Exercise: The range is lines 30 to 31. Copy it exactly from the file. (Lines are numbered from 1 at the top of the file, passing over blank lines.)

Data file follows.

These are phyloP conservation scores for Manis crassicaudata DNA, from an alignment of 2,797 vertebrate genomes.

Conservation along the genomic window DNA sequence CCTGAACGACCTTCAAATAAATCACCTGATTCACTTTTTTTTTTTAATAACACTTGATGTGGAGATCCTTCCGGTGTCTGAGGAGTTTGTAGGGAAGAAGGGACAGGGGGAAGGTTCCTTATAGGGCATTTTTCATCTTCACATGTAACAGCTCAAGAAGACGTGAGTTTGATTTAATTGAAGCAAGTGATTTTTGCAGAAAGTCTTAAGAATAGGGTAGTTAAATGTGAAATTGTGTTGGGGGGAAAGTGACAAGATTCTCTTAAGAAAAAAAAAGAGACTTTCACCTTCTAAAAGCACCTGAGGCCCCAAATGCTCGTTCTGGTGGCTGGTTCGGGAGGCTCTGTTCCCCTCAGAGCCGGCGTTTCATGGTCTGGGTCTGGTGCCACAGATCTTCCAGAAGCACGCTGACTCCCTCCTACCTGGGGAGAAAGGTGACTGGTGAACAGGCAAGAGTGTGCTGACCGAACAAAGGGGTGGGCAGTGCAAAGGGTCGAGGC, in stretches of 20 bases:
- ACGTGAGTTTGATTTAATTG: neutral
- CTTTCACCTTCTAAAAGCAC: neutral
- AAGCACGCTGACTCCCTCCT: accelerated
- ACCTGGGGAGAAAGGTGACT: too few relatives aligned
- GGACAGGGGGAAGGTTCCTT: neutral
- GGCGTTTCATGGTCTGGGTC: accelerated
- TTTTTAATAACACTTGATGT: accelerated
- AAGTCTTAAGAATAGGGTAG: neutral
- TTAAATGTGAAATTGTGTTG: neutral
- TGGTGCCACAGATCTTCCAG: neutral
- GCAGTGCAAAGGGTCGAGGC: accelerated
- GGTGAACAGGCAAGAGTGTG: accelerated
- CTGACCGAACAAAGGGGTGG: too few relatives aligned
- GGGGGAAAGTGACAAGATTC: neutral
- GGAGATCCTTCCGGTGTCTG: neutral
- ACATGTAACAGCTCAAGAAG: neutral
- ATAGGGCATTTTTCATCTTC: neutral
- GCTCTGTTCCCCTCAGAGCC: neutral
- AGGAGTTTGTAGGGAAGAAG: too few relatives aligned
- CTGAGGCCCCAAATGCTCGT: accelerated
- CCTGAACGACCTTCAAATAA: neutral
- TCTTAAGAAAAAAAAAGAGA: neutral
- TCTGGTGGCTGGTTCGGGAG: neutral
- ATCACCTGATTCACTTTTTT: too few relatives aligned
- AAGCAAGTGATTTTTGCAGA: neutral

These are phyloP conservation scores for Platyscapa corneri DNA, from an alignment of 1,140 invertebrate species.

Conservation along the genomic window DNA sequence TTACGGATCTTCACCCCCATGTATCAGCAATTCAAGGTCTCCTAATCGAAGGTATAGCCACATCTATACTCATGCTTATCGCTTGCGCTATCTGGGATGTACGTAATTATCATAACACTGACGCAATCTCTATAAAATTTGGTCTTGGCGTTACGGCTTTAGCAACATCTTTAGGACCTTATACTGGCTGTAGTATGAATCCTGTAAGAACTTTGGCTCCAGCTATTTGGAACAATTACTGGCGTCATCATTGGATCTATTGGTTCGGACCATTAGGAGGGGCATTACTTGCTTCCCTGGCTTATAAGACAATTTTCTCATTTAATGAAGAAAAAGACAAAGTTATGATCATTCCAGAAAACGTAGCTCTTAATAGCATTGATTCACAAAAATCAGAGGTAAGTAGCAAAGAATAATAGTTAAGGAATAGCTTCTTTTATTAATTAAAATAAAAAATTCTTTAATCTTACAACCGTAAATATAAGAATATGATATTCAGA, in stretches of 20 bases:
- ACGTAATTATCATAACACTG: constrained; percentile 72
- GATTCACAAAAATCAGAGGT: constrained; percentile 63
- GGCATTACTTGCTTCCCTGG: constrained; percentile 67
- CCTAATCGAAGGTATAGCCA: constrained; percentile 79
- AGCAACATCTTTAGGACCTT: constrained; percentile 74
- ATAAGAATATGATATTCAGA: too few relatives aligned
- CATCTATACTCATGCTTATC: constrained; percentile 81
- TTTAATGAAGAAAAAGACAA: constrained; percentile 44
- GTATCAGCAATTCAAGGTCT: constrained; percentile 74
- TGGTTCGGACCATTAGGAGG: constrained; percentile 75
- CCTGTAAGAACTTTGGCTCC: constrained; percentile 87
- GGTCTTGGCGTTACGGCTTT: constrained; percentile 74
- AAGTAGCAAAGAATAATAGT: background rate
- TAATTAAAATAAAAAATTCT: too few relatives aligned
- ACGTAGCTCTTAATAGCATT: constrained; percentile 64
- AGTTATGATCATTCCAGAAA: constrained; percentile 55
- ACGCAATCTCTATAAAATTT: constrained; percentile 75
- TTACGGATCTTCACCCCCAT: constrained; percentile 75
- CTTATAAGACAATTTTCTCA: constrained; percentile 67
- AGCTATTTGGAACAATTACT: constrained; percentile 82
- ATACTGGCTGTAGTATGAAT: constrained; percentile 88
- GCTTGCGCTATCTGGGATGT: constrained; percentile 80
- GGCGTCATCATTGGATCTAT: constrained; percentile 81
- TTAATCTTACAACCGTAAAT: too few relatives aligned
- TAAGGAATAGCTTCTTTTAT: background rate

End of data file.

- ACGTAATTATCATAACACTG: constrained; percentile 72
- GATTCACAAAAATCAGAGGT: constrained; percentile 63